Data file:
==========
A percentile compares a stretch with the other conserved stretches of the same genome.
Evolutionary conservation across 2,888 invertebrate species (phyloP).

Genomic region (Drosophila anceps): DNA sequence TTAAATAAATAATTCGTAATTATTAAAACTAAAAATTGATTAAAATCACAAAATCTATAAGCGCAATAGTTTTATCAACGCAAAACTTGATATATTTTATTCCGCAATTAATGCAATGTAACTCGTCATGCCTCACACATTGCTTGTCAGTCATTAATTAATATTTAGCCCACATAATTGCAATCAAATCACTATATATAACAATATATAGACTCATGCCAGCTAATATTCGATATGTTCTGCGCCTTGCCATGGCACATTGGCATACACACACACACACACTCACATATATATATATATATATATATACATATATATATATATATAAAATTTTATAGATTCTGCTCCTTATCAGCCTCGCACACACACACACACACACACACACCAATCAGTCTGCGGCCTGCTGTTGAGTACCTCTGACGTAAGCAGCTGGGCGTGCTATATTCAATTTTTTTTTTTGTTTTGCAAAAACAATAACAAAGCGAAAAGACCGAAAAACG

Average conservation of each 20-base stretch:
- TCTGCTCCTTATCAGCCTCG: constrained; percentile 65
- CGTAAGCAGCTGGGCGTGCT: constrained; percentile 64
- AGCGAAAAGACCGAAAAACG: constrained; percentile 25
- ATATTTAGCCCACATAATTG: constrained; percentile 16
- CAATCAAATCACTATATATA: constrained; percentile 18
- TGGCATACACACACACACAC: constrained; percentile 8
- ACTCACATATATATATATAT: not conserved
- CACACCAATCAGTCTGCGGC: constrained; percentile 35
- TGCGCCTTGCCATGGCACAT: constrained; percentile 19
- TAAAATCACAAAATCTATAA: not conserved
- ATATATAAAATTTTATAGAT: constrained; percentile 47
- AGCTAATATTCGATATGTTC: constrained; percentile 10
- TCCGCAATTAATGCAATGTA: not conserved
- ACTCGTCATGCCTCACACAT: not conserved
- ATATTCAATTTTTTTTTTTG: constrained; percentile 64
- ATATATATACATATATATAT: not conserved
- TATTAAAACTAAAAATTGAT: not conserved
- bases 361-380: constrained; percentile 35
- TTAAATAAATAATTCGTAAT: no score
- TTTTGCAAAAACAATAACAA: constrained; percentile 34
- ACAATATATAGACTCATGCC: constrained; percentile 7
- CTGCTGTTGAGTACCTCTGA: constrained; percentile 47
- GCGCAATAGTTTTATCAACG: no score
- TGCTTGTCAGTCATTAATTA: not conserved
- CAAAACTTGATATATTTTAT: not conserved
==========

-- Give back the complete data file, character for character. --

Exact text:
A percentile compares a stretch with the other conserved stretches of the same genome.
Evolutionary conservation across 2,888 invertebrate species (phyloP).

Genomic region (Drosophila anceps): DNA sequence TTAAATAAATAATTCGTAATTATTAAAACTAAAAATTGATTAAAATCACAAAATCTATAAGCGCAATAGTTTTATCAACGCAAAACTTGATATATTTTATTCCGCAATTAATGCAATGTAACTCGTCATGCCTCACACATTGCTTGTCAGTCATTAATTAATATTTAGCCCACATAATTGCAATCAAATCACTATATATAACAATATATAGACTCATGCCAGCTAATATTCGATATGTTCTGCGCCTTGCCATGGCACATTGGCATACACACACACACACACTCACATATATATATATATATATATATACATATATATATATATATAAAATTTTATAGATTCTGCTCCTTATCAGCCTCGCACACACACACACACACACACACACCAATCAGTCTGCGGCCTGCTGTTGAGTACCTCTGACGTAAGCAGCTGGGCGTGCTATATTCAATTTTTTTTTTTGTTTTGCAAAAACAATAACAAAGCGAAAAGACCGAAAAACG

Average conservation of each 20-base stretch:
- TCTGCTCCTTATCAGCCTCG: constrained; percentile 65
- CGTAAGCAGCTGGGCGTGCT: constrained; percentile 64
- AGCGAAAAGACCGAAAAACG: constrained; percentile 25
- ATATTTAGCCCACATAATTG: constrained; percentile 16
- CAATCAAATCACTATATATA: constrained; percentile 18
- TGGCATACACACACACACAC: constrained; percentile 8
- ACTCACATATATATATATAT: not conserved
- CACACCAATCAGTCTGCGGC: constrained; percentile 35
- TGCGCCTTGCCATGGCACAT: constrained; percentile 19
- TAAAATCACAAAATCTATAA: not conserved
- ATATATAAAATTTTATAGAT: constrained; percentile 47
- AGCTAATATTCGATATGTTC: constrained; percentile 10
- TCCGCAATTAATGCAATGTA: not conserved
- ACTCGTCATGCCTCACACAT: not conserved
- ATATTCAATTTTTTTTTTTG: constrained; percentile 64
- ATATATATACATATATATAT: not conserved
- TATTAAAACTAAAAATTGAT: not conserved
- bases 361-380: constrained; percentile 35
- TTAAATAAATAATTCGTAAT: no score
- TTTTGCAAAAACAATAACAA: constrained; percentile 34
- ACAATATATAGACTCATGCC: constrained; percentile 7
- CTGCTGTTGAGTACCTCTGA: constrained; percentile 47
- GCGCAATAGTTTTATCAACG: no score
- TGCTTGTCAGTCATTAATTA: not conserved
- CAAAACTTGATATATTTTAT: not conserved